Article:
Rouhani boasts of West's 'surrender' to Iran in nuclear talks

"The Iranians are describing the agreement in a certain way for their domestic audience," White House spokesman says.

January 14, 2014 22:11
2 minute read.
Iran's President Hassan Rouhani at an event hosted by the Council on Foreign Relations.

Rouhani laughing 370. (photo credit: REUTERS/Keith Bedford )


Dear Reader,
As you can imagine, more people are reading The Jerusalem Post than ever before. Nevertheless, traditional business models are no longer sustainable and high-quality publications, like ours, are being forced to look for new ways to keep going. Unlike many other news organizations, we have not put up a paywall. We want to keep our journalism open and accessible and be able to keep providing you with news and analyses from the frontlines of Israel, the Middle East and the Jewish World.

As one of our loyal readers, we ask you to be our partner.

For $5 a month you will receive access to the following:

  • A user experience almost completely free of ads
  • Access to our Premium Section
  • Content from the award-winning Jerusalem Report and our monthly magazine to learn Hebrew - Ivrit
  • A brand new ePaper featuring the daily newspaper as it appears in print in Israel

Help us grow and continue telling Israel’s story to the world.

Thank you,

Ronit Hasin-Hochman, CEO, Jerusalem Post Group
Yaakov Katz, Editor-in-Chief

UPGRADE YOUR JPOST EXPERIENCE FOR 5$ PER MONTH Show me later Don't show it again

WASHINGTON – World powers have surrendered to Iranian interests with the implementation of the interim nuclear deal forged in Geneva, Iranian President Hassan Rouhani said on Tuesday.

Sending out the message via Twitter, Rouhani said Iran’s relationship with the world is based on its national interests, and that the agreement reached in Geneva marked a global surrender to Iran’s “national will.”

Be the first to know - Join our Facebook page.

The United States brushed off the remark, with White House press secretary Jay Carney calling it unsurprising.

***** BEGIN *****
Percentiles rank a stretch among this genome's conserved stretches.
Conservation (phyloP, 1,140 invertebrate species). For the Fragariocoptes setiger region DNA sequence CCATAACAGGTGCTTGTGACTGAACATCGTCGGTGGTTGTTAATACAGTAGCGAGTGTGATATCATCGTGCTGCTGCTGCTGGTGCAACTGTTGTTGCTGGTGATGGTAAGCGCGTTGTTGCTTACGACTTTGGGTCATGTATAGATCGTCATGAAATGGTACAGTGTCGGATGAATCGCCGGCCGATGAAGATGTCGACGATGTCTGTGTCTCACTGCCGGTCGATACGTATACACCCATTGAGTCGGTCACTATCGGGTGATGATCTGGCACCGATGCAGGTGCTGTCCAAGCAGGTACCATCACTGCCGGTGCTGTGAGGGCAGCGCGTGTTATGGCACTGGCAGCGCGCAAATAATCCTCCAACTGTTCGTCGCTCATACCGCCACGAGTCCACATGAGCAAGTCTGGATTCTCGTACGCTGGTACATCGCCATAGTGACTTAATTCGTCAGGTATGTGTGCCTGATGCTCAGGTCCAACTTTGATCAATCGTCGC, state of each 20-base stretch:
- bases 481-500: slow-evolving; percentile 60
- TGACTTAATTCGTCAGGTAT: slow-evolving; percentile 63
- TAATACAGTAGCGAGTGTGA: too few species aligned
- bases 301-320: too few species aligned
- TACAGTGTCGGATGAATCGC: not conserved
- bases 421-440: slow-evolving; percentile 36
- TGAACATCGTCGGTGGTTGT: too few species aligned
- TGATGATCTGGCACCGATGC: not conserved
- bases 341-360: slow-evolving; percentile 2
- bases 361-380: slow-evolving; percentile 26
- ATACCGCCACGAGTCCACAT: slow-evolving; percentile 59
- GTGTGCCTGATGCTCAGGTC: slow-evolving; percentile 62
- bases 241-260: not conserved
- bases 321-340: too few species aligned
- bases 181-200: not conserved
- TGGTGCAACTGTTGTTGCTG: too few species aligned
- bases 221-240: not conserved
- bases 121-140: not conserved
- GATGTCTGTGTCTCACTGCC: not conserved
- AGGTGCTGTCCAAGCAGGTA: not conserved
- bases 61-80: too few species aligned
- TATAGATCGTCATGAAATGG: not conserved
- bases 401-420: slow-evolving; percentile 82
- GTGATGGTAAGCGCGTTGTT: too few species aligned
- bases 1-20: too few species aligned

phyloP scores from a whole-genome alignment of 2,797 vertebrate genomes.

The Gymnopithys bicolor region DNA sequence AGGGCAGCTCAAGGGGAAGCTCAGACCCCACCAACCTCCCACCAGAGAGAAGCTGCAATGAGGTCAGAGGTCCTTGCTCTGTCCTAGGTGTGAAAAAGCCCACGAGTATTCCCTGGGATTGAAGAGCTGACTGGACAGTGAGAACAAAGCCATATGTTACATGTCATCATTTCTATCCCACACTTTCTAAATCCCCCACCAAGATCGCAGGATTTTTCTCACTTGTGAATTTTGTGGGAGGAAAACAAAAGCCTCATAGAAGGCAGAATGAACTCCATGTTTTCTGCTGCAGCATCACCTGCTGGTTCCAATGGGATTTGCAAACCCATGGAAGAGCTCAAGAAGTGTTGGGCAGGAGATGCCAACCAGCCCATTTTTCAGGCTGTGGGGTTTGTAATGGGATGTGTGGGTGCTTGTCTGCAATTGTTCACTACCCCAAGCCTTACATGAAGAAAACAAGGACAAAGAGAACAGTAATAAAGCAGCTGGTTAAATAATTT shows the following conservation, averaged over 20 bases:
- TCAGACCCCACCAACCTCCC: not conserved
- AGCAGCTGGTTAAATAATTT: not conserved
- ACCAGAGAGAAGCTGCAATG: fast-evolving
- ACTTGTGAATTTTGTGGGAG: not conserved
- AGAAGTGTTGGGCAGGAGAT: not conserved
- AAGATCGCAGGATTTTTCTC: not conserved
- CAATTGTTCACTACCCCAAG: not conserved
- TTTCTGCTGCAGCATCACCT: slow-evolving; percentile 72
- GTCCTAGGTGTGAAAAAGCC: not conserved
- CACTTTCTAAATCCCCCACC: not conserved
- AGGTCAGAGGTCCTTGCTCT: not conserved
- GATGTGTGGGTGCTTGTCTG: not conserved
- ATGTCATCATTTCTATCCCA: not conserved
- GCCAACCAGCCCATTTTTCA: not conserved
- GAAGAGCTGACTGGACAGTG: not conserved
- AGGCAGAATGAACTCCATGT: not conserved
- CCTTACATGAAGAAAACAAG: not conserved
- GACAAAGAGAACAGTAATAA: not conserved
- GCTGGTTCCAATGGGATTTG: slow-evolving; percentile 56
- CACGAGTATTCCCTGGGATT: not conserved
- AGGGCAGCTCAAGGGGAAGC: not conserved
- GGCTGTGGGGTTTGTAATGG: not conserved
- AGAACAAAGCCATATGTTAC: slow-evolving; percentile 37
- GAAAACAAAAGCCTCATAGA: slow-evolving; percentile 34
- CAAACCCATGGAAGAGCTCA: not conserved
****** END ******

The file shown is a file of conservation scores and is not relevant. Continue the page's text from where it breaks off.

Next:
“The Iranians are describing the agreement in a certain way for their domestic audience,” Carney told reporters on Tuesday. “It doesn’t matter what they say. It matters what they do.”

The interim deal was reached in November between Iran and the P5+1 – the US, United Kingdom, France, Russia, China and Germany – and will begin on January 20, when Iran is to halt enrichment of uranium and construction at a heavy-water plutonium plant in Arak, in exchange for $7 billion-$10b. in sanctions relief.

The parties will then have six months to negotiate a comprehensive solution to the long-standing nuclear impasse, with the option of a sixmonth extension should all parties agree on it.

The first step toward comprehensive negotiations will likely be strategic planning on the part of the P5, State Department deputy spokeswoman Marie Harf said on Tuesday.

Talks with the Iranians are not expected to begin until late February, after world powers agree on a framework in which to proceed.

The Los Angeles Times reported on Tuesday that a side deal had been reached between the US and Iran regarding implementation of the Geneva deal that would not be made public.

The report asserted that the “nonpaper” included details of how the joint commission overseeing the deal’s implementation would be operated.

But the Los Angeles outlet misreported the definition of nonpaper as a diplomatic term: such a proposal is a draft, not an official document, in foreign relations.

Nevertheless, the claim is being taken seriously by those already skeptical of the deal.

“We are deeply concerned by recent reports that the Obama administration has negotiated what some are calling a ‘secret side deal’ with Iran regarding the future of its nuclear program,” Senators Lindsey Graham and John McCain said on Tuesday in a joint statement.

“Iran’s chief nuclear negotiator has claimed that, under this possible agreement, Iran will be permitted to keep all of its nuclear facilities open, continue its enrichment of uranium, and maintain and even expand its nuclear research, including into next-generation centrifuges.”

Responding to the report, Carney said that the “technical plans were submitted to the IAEA,” and that no secret agreement exists.

“There’s nothing secret here,” Harf said. “We will make the text available to Congress and the public.”

Related Content

Bushehr nuclear Iranian
August 5, 2014
Iran and the bomb: The future of negotiations